//vol.13-3 Insight: secondary school

  • Schools had to respond with great urgency to the sudden changes caused by the pandemic.
  • Mr Dennis Mok, deputy principal of the HKFYG Lee Shau Kee College, talks about the experimentation that took place.
  • He explains the continuous learning curve for teachers, the current hybrid mode and all the challenges caused by change.

  • 因應疫情變化,學校需要迅速應變並不斷調整應對策略。
  • 香港青年協會李兆基書院莫一帆副校長為我們介紹學校採取的應對措施。
  • 他解釋,老師需要不斷學習新技能調整教學方法,目前學校採取混合教學模式,以應對新學年的挑戰。


The school adopted a mixed mode of teaching but face-to-face instruction and online lessons performed in parallel were very challenging. Difficulties were overcome by experimenting, Mr Mok recalls. “In the early days, while everyone was getting used to cameras and mics on computers, online classes tended to flow into one-way teaching but in order to make classes on Zoom efficient, improve student participation and enable students to make instant feedback, teachers had to improvise.”


Online classes tended to flow into one-way teaching and teachers had to improvise.


This process involved a continuous learning curve for educators. “Our learning interface dealt with unprecedented challenges. This was a totally new experience for teachers who had to constantly change their teaching modes depending on the situation: from face-to-face instruction to online lessons and back again.” Some extracurricular activities, such as debates, were moved online. As Mr Mok says, “This was a real test of the teachers’ creativity and adaptability and subjects like physical education were difficult.”

Nobody expected the epidemic to last such a long time and after a few months of class suspensions, Mr Mok says the school realized that important communication with parents had broken down. “We held vital parent-teacher meetings online where concerned parents told us they needed to know much more about their children’s learning. We had to explain the use of various platforms such as Zoom, email, Google Classroom, Google Hangout and WhatsApp for online learning while students were submitting virtual homework.”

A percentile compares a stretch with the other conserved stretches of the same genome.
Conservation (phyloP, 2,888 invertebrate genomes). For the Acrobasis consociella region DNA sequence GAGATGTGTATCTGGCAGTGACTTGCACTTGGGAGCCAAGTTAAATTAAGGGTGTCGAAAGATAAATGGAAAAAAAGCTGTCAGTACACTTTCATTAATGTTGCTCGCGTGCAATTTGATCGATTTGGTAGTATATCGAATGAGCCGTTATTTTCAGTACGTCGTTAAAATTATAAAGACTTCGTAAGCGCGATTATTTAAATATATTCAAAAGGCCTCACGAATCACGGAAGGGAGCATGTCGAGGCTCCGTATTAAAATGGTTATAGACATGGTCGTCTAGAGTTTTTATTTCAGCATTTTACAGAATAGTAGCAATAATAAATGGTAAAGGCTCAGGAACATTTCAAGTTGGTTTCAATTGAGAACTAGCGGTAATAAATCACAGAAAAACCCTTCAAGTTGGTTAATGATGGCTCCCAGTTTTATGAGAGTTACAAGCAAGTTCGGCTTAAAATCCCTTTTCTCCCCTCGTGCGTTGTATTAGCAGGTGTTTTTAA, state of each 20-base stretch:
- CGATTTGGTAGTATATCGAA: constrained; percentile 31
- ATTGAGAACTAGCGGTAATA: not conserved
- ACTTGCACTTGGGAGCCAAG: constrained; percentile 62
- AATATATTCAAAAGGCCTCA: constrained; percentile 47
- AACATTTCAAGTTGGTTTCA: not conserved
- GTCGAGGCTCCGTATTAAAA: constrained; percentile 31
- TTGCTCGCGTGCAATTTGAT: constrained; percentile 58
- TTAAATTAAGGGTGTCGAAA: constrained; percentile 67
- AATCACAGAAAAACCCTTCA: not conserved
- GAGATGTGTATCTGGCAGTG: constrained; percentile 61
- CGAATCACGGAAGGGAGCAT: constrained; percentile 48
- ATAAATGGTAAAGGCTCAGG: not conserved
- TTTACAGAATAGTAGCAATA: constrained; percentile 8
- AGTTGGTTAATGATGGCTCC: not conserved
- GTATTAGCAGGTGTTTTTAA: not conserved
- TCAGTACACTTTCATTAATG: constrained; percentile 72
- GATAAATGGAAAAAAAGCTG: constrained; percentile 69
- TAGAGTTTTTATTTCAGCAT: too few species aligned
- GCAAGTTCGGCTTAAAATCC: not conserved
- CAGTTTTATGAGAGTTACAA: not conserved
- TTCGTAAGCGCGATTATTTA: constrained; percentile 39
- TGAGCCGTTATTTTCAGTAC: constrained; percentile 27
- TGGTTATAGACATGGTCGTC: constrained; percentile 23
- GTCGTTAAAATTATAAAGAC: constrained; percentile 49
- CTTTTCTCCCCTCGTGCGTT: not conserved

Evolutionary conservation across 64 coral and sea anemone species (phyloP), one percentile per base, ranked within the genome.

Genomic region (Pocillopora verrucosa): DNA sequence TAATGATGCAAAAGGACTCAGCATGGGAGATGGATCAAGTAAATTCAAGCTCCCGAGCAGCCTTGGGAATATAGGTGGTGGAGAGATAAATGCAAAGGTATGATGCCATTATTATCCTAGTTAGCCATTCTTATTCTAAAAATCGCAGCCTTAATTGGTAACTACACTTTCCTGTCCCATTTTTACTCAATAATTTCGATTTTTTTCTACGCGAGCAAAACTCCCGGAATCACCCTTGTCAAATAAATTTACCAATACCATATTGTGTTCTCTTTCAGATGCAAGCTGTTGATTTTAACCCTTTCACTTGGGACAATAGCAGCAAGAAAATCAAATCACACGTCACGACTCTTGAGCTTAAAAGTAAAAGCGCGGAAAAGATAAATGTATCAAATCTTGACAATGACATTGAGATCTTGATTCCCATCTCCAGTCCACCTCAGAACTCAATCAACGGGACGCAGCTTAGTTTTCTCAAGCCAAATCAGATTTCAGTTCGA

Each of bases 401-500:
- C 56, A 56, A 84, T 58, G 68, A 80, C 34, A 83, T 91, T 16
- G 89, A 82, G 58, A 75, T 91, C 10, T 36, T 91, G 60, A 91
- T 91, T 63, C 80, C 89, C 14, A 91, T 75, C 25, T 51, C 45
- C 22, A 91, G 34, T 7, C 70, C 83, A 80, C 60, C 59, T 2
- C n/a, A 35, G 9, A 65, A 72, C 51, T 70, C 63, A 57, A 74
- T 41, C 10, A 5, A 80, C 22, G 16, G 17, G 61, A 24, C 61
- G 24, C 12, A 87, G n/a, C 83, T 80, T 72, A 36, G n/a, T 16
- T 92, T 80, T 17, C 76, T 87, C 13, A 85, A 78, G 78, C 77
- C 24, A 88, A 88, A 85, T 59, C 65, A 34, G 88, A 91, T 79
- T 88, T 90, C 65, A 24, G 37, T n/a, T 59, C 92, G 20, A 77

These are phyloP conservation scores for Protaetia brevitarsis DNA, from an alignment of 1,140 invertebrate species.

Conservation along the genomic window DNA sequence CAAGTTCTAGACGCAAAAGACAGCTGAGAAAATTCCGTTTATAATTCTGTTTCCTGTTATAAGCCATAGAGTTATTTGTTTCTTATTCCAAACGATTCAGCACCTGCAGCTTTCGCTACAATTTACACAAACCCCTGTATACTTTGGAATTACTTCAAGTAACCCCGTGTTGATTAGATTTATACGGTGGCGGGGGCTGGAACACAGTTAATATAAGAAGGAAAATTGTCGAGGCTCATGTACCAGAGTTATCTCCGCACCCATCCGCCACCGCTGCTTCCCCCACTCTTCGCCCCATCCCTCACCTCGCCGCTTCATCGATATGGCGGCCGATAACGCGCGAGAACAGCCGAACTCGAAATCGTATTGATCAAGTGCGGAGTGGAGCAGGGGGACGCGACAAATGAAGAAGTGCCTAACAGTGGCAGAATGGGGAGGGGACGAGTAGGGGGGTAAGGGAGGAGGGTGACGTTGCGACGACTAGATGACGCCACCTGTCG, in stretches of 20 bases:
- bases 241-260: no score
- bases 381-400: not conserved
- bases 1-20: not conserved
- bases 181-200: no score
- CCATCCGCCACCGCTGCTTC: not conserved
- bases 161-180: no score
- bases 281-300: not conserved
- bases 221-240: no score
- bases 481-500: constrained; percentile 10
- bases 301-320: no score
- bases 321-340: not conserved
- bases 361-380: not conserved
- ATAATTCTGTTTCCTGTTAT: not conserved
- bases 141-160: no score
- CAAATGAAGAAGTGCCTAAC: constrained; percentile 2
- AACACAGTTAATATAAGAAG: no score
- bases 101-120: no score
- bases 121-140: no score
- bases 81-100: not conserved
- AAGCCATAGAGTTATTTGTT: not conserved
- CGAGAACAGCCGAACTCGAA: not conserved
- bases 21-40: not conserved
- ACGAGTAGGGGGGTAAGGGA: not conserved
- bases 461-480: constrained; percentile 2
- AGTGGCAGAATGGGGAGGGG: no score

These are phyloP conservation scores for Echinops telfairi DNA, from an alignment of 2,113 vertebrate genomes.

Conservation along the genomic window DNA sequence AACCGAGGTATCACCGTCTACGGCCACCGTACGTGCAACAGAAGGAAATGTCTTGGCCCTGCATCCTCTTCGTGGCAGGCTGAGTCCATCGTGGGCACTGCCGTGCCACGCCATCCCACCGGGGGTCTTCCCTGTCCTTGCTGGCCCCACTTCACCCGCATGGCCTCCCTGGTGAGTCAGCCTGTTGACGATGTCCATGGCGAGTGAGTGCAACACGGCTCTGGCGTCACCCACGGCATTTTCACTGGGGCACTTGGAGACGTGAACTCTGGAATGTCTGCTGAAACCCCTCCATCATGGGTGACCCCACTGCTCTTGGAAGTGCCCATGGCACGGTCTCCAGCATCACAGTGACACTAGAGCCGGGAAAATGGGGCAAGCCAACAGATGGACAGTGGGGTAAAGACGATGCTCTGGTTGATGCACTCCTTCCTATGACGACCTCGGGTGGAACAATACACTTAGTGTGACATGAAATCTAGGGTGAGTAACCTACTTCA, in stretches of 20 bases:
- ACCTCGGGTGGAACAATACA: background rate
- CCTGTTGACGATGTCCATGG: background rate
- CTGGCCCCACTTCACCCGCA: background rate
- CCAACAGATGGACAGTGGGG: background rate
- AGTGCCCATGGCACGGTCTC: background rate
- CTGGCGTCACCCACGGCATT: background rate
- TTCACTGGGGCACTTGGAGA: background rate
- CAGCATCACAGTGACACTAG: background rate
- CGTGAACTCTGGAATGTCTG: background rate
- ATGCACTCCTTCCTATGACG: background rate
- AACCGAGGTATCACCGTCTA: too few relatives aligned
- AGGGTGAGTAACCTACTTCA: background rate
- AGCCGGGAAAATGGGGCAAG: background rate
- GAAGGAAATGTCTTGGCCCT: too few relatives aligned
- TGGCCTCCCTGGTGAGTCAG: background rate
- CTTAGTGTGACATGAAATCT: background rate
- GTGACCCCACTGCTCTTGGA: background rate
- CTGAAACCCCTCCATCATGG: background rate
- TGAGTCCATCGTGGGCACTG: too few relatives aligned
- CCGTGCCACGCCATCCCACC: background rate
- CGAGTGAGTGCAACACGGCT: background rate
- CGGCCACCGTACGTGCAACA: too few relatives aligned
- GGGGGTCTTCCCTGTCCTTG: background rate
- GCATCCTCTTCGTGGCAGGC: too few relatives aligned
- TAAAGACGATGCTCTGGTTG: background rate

In the 2021/2022 school year, students will need more physical activities, Mr Mok advises. In the early stages, all extracurricular activities were cancelled. “Later, I realized continuing like that was impossible. Students could not stay active at home and their emotional reactions were unpredictable. Staying at home for such a long time will have hindered physical growth.”

At the beginning of the first term, when full-time classes have not resumed, Mr Mok expects to work in hybrid mode, on campus in the mornings and on Zoom in the afternoons. A new timetable has been prepared to cope with the restrictions. More than 70% of the school’s staff have been vaccinated but more students need to be vaccinated to meet the requirements for full-time class resumption. “Rest assured,” he says, “classroom seating will be in single rows, with transparent baffles and no group work.” Meantime, extracurricular activities will be retained but changed to the online mode.

As social interaction begins, the students themselves will have other adjustments to make. Their social circles have been affected so the school is arranging more programmes that encourage self-expression. “The students are excited and eager. They want to get back to school and meet their friends, but it’s complicated. The senior grades have different arrangements from the junior grades and sense of belonging at the school has suffered. Some Secondary 5 and 6 students say they are worried about resuming classes and leaving their accustomed comfort zone while the school is worried about the challenge of changed academic and learning attitudes.”


This was a real test of the teachers’ creativity and adaptability.


On the positive side, Mr Mok says tutoring team teachers and social workers will maintain open communication channels with class teachers and support students with emotional needs. For those making the transition from primary to secondary school, an invitation went out with welcome activities, small gifts and greeting cards.

The form teachers are also contacting parents at the beginning of the new term to tell them about the teaching modes as well as their children’s performance in school, Mr Mok explains. “We want to send special thanks to parents for their efforts to cooperate with the school during the epidemic. They have spent a long time at home together with their children, our students, and we want them to know that emotional support is available.”


For details about the HKFYG Lee Shau Kee College go to